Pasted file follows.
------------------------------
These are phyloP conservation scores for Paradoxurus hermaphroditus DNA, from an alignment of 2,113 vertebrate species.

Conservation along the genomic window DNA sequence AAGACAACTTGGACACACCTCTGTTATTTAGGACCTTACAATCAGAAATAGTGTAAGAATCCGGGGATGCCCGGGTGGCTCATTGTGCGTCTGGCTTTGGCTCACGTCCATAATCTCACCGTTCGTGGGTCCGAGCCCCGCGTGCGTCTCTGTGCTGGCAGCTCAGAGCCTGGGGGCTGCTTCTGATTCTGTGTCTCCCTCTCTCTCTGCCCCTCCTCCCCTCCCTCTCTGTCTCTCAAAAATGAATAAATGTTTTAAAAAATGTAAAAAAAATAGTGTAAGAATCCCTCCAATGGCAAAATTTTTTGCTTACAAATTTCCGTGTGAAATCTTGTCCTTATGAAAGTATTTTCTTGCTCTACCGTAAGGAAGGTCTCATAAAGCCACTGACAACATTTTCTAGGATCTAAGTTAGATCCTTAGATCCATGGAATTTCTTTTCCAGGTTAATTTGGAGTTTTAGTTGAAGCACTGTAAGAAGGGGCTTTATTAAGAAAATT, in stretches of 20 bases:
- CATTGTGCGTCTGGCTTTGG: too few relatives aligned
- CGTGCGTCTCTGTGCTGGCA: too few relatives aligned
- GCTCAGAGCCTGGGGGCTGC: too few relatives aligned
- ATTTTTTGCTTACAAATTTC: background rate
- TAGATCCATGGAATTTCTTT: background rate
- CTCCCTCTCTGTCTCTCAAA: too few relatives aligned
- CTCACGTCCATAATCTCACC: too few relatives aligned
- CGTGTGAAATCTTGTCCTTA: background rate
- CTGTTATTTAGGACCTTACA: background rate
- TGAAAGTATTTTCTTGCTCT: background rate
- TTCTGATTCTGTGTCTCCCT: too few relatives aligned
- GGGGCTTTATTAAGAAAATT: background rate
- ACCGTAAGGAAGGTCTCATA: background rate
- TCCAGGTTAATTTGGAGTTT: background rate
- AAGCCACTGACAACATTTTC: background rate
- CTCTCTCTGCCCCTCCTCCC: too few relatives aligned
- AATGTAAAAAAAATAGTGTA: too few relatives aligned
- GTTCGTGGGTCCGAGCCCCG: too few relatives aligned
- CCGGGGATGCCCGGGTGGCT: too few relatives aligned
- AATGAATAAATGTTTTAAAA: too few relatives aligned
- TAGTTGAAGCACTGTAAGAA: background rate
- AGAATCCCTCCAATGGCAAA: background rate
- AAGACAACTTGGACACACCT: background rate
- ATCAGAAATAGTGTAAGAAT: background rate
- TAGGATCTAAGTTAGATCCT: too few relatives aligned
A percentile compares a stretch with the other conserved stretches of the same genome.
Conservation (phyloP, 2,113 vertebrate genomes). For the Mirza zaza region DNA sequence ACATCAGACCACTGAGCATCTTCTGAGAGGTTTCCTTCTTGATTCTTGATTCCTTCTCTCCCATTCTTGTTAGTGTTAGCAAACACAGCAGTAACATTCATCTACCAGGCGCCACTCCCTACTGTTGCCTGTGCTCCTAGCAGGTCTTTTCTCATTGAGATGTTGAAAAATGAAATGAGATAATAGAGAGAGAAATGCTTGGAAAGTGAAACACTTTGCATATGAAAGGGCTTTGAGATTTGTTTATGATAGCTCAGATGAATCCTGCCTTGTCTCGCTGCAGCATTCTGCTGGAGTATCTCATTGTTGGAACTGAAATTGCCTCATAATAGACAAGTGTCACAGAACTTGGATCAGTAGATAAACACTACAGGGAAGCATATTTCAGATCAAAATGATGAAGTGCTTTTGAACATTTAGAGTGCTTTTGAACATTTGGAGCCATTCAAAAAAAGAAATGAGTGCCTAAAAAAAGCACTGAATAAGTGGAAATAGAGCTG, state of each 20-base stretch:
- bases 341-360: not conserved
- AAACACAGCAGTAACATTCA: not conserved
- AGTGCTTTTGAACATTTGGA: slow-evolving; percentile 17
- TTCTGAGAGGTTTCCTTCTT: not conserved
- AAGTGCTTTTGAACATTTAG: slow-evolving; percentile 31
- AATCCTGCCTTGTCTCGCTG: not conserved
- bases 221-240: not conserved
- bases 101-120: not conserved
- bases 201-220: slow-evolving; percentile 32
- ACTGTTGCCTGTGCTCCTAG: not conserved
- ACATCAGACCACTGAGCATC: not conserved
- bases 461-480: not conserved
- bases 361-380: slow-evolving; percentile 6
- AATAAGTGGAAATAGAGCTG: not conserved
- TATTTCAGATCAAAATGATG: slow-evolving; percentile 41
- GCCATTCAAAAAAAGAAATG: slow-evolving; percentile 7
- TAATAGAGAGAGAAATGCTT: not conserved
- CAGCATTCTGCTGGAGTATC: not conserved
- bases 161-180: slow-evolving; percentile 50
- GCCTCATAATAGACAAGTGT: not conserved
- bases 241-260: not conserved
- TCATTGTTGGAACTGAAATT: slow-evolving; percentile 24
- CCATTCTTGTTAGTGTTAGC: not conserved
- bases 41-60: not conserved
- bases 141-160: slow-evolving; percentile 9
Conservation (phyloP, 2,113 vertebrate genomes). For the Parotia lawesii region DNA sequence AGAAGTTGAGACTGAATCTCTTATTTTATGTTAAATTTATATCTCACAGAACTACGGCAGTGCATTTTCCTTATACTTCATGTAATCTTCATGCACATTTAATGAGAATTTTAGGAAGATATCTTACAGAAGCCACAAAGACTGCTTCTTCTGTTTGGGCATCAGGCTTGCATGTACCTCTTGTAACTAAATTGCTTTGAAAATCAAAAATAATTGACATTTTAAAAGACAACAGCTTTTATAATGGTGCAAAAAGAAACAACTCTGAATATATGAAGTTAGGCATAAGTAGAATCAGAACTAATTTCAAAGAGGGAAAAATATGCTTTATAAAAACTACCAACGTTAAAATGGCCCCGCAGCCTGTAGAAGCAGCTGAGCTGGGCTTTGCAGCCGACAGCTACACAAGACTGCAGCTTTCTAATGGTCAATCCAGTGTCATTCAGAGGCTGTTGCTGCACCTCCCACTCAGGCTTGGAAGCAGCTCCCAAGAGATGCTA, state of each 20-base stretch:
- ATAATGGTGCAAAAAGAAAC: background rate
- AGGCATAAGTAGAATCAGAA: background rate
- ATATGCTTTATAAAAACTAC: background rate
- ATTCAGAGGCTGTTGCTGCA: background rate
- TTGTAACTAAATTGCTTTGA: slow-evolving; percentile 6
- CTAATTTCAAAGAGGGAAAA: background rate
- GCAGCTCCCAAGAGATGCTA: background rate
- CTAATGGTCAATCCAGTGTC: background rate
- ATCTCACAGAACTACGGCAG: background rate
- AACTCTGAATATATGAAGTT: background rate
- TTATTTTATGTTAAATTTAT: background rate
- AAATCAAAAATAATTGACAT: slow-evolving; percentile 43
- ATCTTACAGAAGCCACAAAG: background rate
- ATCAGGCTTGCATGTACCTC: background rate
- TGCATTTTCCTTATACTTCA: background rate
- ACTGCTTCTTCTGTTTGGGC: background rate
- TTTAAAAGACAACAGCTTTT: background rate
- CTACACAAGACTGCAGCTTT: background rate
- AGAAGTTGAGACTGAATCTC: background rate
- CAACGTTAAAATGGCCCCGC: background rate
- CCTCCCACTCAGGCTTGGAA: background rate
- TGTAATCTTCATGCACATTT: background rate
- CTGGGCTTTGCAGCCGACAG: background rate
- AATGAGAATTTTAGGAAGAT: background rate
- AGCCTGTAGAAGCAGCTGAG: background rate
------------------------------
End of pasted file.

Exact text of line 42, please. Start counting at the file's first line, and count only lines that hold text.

- bases 361-380: slow-evolving; percentile 6